The Burgher monument at Magersfontein commemorates many names and nationalities, but one headstone in particular invariably provokes comment – that of the young Scottish bugler. Who was he, and why does he lie amongst the Boer dead? Research has provided a probable answer, albeit on circumstantial evidence, but in doing so has produced another mystery.
To begin, however, at the beginning, the obvious first step was to try to identify the youth. As his nationality was recorded but neither his name nor regiment, one guesses that he was wearing that most characteristic of Scottish insignia, the kilt. Therefore he would have belonged to one of the five Scottish regiments which fought at Magersfontein (four of the Highland Brigade plus the Gordon Highlanders who were then acting as Divisional troops).
The original burial area, with monument unveiled in 1931 after the first reinterment of Boer remains
from Magersfontein, Modder River and the actions around Kimberley.
Which was the bugler’s grave?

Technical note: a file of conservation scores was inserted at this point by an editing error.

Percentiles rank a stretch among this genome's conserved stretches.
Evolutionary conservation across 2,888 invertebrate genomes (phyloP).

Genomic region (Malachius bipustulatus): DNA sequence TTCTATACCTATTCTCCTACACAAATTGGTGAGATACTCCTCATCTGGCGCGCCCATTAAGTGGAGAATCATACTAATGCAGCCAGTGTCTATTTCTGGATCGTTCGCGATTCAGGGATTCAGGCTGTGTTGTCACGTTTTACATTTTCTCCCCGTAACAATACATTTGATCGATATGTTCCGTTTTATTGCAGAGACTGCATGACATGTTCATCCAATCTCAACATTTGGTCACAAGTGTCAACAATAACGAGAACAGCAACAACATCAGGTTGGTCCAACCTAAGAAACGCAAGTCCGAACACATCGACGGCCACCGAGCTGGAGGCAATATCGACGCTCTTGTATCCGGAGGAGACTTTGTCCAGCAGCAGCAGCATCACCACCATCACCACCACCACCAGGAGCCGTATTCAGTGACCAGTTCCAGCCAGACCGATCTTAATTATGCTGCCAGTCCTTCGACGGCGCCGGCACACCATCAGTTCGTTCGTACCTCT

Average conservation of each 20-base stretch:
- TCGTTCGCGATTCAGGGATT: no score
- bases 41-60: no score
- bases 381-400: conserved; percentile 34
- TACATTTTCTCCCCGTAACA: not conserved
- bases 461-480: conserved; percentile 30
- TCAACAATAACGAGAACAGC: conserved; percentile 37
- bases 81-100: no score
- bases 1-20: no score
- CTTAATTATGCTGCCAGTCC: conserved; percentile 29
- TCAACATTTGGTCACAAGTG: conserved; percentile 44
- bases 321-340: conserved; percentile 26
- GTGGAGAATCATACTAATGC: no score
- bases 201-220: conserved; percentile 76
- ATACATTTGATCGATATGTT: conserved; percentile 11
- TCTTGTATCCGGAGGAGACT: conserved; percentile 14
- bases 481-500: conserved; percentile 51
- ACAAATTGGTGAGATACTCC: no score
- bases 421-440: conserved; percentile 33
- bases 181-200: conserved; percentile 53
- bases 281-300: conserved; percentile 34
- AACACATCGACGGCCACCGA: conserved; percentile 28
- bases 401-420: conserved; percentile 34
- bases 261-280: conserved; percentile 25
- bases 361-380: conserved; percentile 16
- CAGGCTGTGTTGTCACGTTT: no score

British casualty records for this particular battle are extremely detailed, and extensive cross-checking is possible. Apart from the ‘South African Field Force Casualty list 1899-1902’ and numerical totals in such popular classics as ‘The Times History of the War in South Africa’ and the British official ‘History of the War in South Africa’, detailed accounts appeared in the Royal Army Medical Corps Journal and numerous other publications. There is an erratic ‘List of Graves in Cape Colony’ and an Orange Free State graves register, while several much more useful lists of names, ranks, regimental numbers, etc., occur in the regimental histories. The Black Watch Museum even has its original casualty returns for the battle (‘Capt. Elton, E.G., shot in head’; Lieut. Wauchope, A.G. ‘Nature of wound – severe – lower extremity’). To these can be added the unpublished records of the Guild of Loyal Women, who maintained the graves, and correspondence between the military authorities and a Mr Westermaun concerning reburials and consolidation of grave areas in 1905.